On casual Fridays--when many of her colleagues sport jeans and sneakers at the office--Ayanna Sales doesn’t stray far from her regular professional attire. As a black woman in a corporate environment, she is reluctant to let go of the image of authority that it affords.
“When you look the part, some people will think you’re doing the part,” said Sales, a management associate at Nissan Motor Co. in Gardena. “If you carry a professional image, then people will accept you as that.”
The trend toward a more casual dress code in the workplace presents a problem for some women and minority professionals. Because they feel they have to work especially hard to be taken seriously, some are concerned that wearing casual dress may jeopardize their status. Dressing casually, some say, hurts their professional image and reinforces stereotypes that they are inferior or subordinate.
Today, it is estimated that 90% of all corporations have either a dress-down day or a relaxed dress code. Many employers see dress-down days as a no-cost perk that boosts morale and encourages teamwork.
“In the broadest sense, it’s part of a movement toward what some people call ‘one work force’ where there are no signs of rank and class,” said Marty Cohen, vice president of client services at the Work in America Institute, a think tank on workplace issues in Scarsdale, N.Y.
But for workers who say the assumption is often that they are not in an authority position, formal business attire allows them to distinguish themselves.
In response to a 1994 survey of more than 400 professional men and women conducted by image consultants Karen and Donald Kaufman, 57% of women said they believe they lose status and authority more than men when they dress down for business.
One female management consultant wrote on the questionnaire: “Men can afford to be more casual without losing their power and authority. Women still need more props.”
A female financial executive wrote: “Women are assumed to be in lower-level positions. Business clothing can override that impression but casual clothes do not.”
The Kaufmans, partners in Philadelphia-based Kaufman Professional Image Consultants, help corporations implement dress codes and advise individual executives.
“What business attire did, like any uniform, [was] let people know who the players are and what their role is,” Karen Kaufman said. Casual dress days, she added, have led to some confusion about these roles.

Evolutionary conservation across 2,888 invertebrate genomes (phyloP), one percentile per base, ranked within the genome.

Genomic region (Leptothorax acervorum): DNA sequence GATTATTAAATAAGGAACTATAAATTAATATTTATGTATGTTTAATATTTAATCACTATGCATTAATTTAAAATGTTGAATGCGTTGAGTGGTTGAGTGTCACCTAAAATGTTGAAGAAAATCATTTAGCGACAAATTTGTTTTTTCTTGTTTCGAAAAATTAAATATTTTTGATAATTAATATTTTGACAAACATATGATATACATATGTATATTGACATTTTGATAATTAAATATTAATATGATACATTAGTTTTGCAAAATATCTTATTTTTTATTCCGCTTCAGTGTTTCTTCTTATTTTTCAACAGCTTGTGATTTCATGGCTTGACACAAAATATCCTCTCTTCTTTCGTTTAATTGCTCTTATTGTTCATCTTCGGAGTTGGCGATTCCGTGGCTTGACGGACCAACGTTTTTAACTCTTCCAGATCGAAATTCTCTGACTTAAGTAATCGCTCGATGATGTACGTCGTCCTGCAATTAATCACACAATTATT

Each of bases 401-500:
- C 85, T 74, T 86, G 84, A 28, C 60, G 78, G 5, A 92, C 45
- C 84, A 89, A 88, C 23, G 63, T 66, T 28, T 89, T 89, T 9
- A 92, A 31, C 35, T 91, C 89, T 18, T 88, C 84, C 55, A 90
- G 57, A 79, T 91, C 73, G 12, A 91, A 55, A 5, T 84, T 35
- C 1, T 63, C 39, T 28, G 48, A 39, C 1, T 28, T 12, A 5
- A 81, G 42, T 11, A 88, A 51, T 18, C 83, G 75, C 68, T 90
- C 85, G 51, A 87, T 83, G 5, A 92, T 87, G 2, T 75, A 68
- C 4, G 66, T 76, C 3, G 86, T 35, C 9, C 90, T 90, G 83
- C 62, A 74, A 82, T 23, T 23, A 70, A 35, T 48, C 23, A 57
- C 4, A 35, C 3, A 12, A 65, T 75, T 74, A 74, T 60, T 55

“Women and minorities . . . have worked so hard to gain their credibility and authority in the workplace,” she said. “In many ways, [casual dress] visually undermines or neutralizes what they’ve accomplished.”
Charlene Walker, co-owner of Women’s Focus, a Tustin career development and corporate outplacement company, concurs.
“We can’t dress casually, we just can’t afford to do it,” she said. “It’s a battle because we’re still breaking ground and we cannot afford to give anyone any cause for not promoting us.”
Bernard Jennings, a vice president at Norrell Services Inc., a temporary employment agency in downtown L.A., said dressing down in the workplace often brings racial stereotypes to the forefront. When dressed in casual business attire--slacks and a golf shirt--Jennings, who is black, said some people in the building where he works have assumed him to be a janitor or a security guard. And in the lobby of his office, he senses visitors giving him a strange look when he isn’t wearing a suit.
“They will sometimes do a double take if I am dressed casually until I walk into my office, then they look differently,” Jennings said. “People automatically assume certain things when they see African American males.”
Black men and women may have difficulty gaining authority and credibility because white people often assume that they are not qualified, according to Elijah Anderson, professor of sociology at the University of Pennsylvania.
“Many blacks have to campaign for the status and regard that other people take for granted,” he said. “One of the ways of commanding respect in the workplace is, indeed, to dress the part.”
Even the idea that dressing casually allows employees to relax presents a dilemma for some workers.
“Some minorities in organizations feel that they’re always on, that there’s no time out,” Jennings said. Women and minorities “will tend not to be casual in their dress, in their language or behavior for fear that some people will use that display to discredit them.”
Nevertheless, some corporate executives don’t see any problem with a relaxed dress code, and say most employees react positively to the change.
A 1995 survey commissioned by Levi Strauss & Co. and the Society for Human Resource Management found that the benefits of a casual dress policy far outweigh the drawbacks. Of the 505 human resource professionals surveyed, 85% strongly agreed that wearing casual clothing at work improves morale and 82% view it as an added employee benefit.
Also, since the first national survey was conducted in 1992, the percentage of firms that have some form of casual dress policy has increased to 90% from 63%.
As long as workers don’t get carried away, AT&T; public relations manager Celeste Alleyne said, they shouldn’t have to worry about any problems. “Unless we’re going to go out to play volleyball or to the company picnic, we don’t dress in jeans and sneakers,” she said. “There’s a way to wear business casual and . . . still look professional.”